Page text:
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Old 07-12-2002, 09:57 AM
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Wink Bikini Wax

OK, now that I have your attention, my paint job is approx 30 days old and I want to wax it. Everything I have ever driven is gray primer, so this is new to me. The market place is full of products. Do I want a rubbing compound first? Do you wash the car with more of a degreasing agent first? Do you use a paste wax or a liquid? My truck is not a show piece, but I would really like to make this thing shine. I used Omni two stage paint on it. 1964 Chevrolet Honduras Maroon and Cotillion White w/ maroon pinstripe flames.
Any help would be appreciated.

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Old 07-12-2002, 10:15 AM
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Madd,

Never had a fresh repaint to deal with, but everything I've owned in the last 10-15 yrs has been regularly waxed with Nu-Finish liquid. Never had any problems. I worked at Wal-mart as Automotive Dept Manager (Inside sales, we didn't have service bays), and got free samples of all the new waxes as they came out. Never found anything that worked as good, as easy. Zymol was the only thing close, but at 4x the price,(then) wasn't good enough. Just my .02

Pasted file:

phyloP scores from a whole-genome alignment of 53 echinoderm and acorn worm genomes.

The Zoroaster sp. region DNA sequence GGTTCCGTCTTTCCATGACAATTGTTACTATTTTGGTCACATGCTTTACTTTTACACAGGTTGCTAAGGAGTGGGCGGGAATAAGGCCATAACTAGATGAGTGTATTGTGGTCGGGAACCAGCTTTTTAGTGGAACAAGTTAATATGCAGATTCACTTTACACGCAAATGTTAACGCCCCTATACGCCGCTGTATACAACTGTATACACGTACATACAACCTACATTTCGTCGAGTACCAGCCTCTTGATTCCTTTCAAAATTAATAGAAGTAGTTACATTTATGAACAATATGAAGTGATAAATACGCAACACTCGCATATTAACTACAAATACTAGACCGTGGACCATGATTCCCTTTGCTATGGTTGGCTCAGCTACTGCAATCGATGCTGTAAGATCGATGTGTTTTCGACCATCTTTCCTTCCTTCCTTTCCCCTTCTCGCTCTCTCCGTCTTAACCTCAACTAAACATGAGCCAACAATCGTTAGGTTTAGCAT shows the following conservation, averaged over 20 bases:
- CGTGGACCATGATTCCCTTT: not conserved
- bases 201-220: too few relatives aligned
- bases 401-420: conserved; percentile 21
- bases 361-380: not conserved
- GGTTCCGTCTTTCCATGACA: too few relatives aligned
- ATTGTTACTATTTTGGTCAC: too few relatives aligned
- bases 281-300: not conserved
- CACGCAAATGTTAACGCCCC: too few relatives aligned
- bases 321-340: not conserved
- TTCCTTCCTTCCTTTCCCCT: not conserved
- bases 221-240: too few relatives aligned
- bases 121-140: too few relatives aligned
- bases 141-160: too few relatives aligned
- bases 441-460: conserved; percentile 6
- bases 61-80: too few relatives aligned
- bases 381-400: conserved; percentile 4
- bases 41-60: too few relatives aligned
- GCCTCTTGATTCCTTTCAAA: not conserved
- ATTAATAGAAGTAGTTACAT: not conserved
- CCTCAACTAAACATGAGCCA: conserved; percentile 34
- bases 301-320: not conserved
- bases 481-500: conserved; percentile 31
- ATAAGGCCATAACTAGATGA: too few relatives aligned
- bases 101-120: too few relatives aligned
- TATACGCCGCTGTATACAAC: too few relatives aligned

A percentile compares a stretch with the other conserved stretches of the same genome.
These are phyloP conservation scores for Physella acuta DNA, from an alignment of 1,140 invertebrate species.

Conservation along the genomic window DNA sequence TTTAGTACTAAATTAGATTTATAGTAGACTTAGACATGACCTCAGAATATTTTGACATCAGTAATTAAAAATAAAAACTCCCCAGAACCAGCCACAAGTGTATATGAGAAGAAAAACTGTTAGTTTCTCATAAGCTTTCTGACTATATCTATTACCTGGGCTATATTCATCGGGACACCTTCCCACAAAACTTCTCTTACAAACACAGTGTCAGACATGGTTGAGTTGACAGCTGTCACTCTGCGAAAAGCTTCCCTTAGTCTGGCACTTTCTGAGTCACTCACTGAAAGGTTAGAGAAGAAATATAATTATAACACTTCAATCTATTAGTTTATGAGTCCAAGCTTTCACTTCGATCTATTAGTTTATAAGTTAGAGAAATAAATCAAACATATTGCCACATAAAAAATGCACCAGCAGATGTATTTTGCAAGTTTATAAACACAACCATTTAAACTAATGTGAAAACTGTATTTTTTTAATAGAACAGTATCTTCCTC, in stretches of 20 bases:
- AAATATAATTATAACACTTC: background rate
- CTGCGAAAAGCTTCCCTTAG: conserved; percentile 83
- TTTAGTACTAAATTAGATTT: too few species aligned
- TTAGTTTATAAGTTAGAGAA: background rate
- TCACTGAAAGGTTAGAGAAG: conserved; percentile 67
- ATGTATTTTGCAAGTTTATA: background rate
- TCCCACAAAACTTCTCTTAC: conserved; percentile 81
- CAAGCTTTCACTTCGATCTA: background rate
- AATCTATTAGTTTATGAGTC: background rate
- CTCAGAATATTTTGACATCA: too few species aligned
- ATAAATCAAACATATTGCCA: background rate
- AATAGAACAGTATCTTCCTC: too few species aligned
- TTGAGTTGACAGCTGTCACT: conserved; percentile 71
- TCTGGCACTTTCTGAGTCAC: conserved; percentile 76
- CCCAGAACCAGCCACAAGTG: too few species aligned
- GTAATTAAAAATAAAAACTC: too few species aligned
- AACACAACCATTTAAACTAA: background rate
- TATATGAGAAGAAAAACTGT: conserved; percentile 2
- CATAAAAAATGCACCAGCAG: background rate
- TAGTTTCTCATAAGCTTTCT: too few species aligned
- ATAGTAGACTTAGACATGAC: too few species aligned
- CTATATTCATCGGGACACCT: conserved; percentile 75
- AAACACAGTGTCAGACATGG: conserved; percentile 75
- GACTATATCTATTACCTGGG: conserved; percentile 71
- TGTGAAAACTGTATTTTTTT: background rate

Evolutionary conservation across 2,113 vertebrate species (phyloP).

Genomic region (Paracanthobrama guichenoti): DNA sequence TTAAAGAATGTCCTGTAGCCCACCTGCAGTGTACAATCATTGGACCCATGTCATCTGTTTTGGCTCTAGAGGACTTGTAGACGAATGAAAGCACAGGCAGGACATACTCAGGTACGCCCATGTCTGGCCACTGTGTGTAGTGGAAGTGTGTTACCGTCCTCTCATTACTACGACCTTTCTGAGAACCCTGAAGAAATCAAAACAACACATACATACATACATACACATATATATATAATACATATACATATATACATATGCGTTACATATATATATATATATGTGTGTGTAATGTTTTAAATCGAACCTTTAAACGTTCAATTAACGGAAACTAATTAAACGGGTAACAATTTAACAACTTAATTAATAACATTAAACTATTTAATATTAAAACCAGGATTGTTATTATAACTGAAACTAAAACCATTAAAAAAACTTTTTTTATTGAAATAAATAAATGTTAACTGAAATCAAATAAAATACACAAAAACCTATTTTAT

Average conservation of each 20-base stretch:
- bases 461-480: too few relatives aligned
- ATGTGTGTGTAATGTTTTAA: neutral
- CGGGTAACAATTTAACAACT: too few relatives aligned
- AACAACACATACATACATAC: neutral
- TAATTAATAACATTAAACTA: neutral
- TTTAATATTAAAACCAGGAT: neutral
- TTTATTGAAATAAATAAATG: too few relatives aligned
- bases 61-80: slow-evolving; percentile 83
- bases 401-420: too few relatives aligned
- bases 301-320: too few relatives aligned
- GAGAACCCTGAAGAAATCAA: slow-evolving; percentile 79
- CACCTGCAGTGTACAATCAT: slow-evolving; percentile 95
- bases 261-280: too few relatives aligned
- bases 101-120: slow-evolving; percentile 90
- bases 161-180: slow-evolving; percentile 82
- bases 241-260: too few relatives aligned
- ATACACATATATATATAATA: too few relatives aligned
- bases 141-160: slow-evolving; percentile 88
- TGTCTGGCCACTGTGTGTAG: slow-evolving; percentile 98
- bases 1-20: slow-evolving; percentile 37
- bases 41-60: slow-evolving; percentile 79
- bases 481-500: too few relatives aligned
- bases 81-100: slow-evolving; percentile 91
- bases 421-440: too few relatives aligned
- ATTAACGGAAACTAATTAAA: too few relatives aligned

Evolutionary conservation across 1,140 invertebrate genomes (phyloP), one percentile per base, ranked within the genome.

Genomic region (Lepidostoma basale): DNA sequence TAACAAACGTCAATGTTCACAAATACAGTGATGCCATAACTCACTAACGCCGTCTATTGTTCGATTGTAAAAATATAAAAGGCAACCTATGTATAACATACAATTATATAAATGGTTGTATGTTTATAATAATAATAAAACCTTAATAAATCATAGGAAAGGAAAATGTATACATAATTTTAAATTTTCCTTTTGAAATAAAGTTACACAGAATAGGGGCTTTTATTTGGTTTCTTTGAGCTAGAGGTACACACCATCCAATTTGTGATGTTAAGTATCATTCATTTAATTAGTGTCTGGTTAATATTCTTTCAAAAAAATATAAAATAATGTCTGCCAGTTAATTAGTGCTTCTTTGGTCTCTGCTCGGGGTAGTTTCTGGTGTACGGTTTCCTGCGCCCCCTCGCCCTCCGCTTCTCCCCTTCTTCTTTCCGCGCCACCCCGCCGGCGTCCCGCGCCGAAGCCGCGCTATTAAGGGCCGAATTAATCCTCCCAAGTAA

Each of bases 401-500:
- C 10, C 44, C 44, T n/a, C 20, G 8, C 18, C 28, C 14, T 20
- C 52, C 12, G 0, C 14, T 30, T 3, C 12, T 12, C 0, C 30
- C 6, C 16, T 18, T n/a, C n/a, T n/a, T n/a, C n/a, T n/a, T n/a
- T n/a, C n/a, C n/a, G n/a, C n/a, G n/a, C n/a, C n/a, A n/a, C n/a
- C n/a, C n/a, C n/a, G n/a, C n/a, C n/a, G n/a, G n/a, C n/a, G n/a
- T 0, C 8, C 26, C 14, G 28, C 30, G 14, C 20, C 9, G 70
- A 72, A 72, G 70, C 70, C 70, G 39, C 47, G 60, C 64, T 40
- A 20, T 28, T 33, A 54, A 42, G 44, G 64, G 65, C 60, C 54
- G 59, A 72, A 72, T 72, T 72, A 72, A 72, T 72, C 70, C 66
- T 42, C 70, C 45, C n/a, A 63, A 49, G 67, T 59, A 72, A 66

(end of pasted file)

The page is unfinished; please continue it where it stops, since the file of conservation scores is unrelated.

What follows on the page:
Don
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Old 07-12-2002, 10:40 AM
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Funny, I use that stuff on the family minivan and it does fine. Thanx for the intell. I guess I'm really wondering about the compound first or was that just back in the days of lacquer?

[ July 12, 2002: Message edited by: Madd Syntst ]</p>
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Old 07-12-2002, 11:41 AM
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Depends on how fine you want the surface. You can go from just a wax job to spending $1000 for a professional detailer. If you want a real show car, those guys are worth the money. I have never been able to come close to the finish they put out. Assuming you are like me and want to do it all your self, you can get a very good job with a lot of elbow grease. I assume your car is finished with a catalyzed clear coat. If not, stick with the wax only approach. The paint won't polish if it isn't catalyzed.